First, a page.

That doesn’t exist. It’s like life. It’s constantly changing and moving you from phase to phase and moment to moment. It changes. You change. (Or perhaps you don’t and therein is the struggle and pain!)

There is nothing to get. You already are it.

And you let the practice keep refining you to get to those moments where you’re able to finally hold the pose. If even for a few seconds.

That’s victory. That’s worth attempting. And then it goes away and you start anew. And that’s what yoga teaches you. About life. Acting. And yourself.


Bruce Lee and The Actor’s Conundrum

Perhaps it should be called “the people’s conundrum” because it’s basically human nature. You finally get what you’ve wanted for a long time and, like any new shiny plaything, once you’ve had it for a while, you get bored and want something else.

That’s the nature of desire, and that’s also the trap.

At one level, when our awareness of attaining these things lies just at the base, material level, we set ourselves up for some mighty disappointments. So you want more money or the big job – and the notoriety that comes with it. Or you want the boyfriend or the house, the wedding ring or the cover of the magazine. And then you want something bigger or brighter. We mistakenly go from thing to thing thinking the thing we’re searching for is in the thing.

It’s not that we shouldn’t go for – or have – these things. Part of why we’re here is to realize this very subtle shift of why we want the things we think we want. And that occurs by actually attaining them.

But those things are metaphors.

They actually represent the misplaced spiritual longing we desire to discover potentialities within ourselves. Whether it’s to be more creative, or get emotionally freer, or be happier right now, or push ourselves to new heights, or discover we’re so much more than we ever thought we were. The accomplishment of something shows you who you are.

So the acting job becomes a metaphor for your ever-expanding self-expression. The boyfriend is a metaphor for your ability to love.

So getting these things is great at the material level, but if it stays only at that level, the expectations of what we hope those things bring (but ultimately can’t) – invariably leads to disappoint.

“This is it?” We often ask ourselves once we’ve finally gotten what we’ve worked so hard to achieve.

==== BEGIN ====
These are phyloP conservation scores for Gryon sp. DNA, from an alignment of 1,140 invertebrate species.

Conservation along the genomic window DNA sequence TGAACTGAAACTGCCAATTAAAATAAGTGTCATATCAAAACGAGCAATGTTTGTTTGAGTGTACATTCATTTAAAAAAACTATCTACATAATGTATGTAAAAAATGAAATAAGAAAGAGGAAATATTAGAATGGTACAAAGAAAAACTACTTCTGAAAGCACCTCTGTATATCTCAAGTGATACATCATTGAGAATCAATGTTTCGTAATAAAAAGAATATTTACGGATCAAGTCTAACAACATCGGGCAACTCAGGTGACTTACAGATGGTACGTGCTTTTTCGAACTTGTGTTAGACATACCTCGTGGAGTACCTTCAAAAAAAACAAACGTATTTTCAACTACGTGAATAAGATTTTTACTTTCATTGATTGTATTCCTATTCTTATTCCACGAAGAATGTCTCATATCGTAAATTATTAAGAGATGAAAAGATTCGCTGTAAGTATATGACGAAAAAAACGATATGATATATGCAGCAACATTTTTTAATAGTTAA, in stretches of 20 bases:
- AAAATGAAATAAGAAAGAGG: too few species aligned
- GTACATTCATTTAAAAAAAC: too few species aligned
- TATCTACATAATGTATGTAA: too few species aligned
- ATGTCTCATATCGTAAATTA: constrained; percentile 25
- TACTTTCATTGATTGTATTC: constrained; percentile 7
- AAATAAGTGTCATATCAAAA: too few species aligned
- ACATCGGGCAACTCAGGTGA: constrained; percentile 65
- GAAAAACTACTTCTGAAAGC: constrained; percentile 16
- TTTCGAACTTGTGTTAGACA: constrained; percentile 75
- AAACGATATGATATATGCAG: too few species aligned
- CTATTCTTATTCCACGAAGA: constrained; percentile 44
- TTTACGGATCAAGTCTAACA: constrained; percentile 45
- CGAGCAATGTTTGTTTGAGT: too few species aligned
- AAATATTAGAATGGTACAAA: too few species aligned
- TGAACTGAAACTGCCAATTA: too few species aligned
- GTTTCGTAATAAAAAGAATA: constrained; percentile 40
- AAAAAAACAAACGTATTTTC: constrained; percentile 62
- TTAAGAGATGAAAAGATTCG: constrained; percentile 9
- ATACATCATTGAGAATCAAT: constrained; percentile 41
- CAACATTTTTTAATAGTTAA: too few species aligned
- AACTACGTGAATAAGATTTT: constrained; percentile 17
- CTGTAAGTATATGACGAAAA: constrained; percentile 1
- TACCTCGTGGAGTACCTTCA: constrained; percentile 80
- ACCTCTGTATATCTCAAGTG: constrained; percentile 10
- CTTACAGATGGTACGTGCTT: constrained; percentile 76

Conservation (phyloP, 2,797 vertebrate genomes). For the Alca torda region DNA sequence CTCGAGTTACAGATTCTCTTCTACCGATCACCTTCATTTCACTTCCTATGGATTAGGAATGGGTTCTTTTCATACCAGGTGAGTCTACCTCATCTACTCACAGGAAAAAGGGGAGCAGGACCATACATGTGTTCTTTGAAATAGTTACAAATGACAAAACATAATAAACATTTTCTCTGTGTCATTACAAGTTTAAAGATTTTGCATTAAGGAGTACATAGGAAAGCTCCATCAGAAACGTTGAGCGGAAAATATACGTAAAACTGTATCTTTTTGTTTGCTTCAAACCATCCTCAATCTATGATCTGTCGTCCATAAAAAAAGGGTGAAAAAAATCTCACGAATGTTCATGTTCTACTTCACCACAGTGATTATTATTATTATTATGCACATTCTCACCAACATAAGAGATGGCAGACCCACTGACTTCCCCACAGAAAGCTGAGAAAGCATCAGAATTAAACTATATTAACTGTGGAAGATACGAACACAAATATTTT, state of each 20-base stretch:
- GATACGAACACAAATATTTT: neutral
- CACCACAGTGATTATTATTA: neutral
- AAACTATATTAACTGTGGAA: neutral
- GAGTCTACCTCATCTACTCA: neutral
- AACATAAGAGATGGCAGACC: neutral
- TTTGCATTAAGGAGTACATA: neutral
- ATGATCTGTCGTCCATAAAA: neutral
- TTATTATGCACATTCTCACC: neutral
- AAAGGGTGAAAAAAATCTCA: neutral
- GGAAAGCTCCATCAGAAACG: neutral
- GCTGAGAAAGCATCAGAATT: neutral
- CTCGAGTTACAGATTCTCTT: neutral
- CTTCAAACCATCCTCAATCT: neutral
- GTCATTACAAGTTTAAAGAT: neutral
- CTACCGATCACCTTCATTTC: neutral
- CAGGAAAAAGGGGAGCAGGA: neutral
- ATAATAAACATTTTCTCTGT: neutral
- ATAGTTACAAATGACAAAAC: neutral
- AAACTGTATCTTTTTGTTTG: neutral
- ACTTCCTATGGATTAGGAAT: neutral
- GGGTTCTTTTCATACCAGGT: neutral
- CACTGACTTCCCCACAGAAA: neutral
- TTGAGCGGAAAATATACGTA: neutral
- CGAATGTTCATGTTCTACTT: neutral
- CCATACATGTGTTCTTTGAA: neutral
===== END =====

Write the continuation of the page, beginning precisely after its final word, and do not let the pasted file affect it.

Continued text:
But if you put your awareness on who you become while experiencing these life events – the experiences can then become life changing. The expectations become minimized and you simply have fun learning and discovering all the latent talents that are within you.

Bruce Lee said, “There are no limits. There are only plateaus, and you must not stay there, you must go beyond them.”

That’s metaphor.

So our hearts naturally want us to ascend – but the part of us that’s gotten comfortable is scared to leap to the next level. Leveling up doesn’t necessarily only mean material leveling up – but rather, it’s who you become in the effort to level up.

If you don’t keep leaping, you’re going to find that even acting won’t provide you all the things you thought it would. It can’t. Neither can being a mom. Or a teacher. Or an astronaut. No one thing is ever going to be the answer. The answers are not in the thing. They’re in the pursuance of something that unveils you to yourself while being that thing.

So have zero expectations in anything or anyone. And just keep leaping. And eventually you’ll discover the metaphor of what it is you’re truly leaping for.


Stop Letting Your Adult “Self” Call All The Shots

Political science professor, Robert E. Kelly’s interview went viral this week. But probably not for the reasons he was hoping.

Sure he’s an intelligent expert who knows a lot about South Korean politics.

So, naturally, the BBC invited him on as a guest.

In this virtually-dominated world, where everything is photo-shopped – from our abs to our smiles to our moods to our vacations – and where so much of media advertising is about clever sound bites and catchy, provocative blurbs – how refreshing that life still happens. Not fabricated or polished or put together in a pretty package.

But unscripted.

Mistakes occur. You fall down. You cry. You start laughing when you shouldn’t. You have meltdowns. You get caught in the awkwardness that is life itself, unrehearsed and unplanned. The way life is and always will be, no matter how hard we try to orchestrate and spin things in a more controlled way.

And throw a toddler into the mix and everything goes to shit.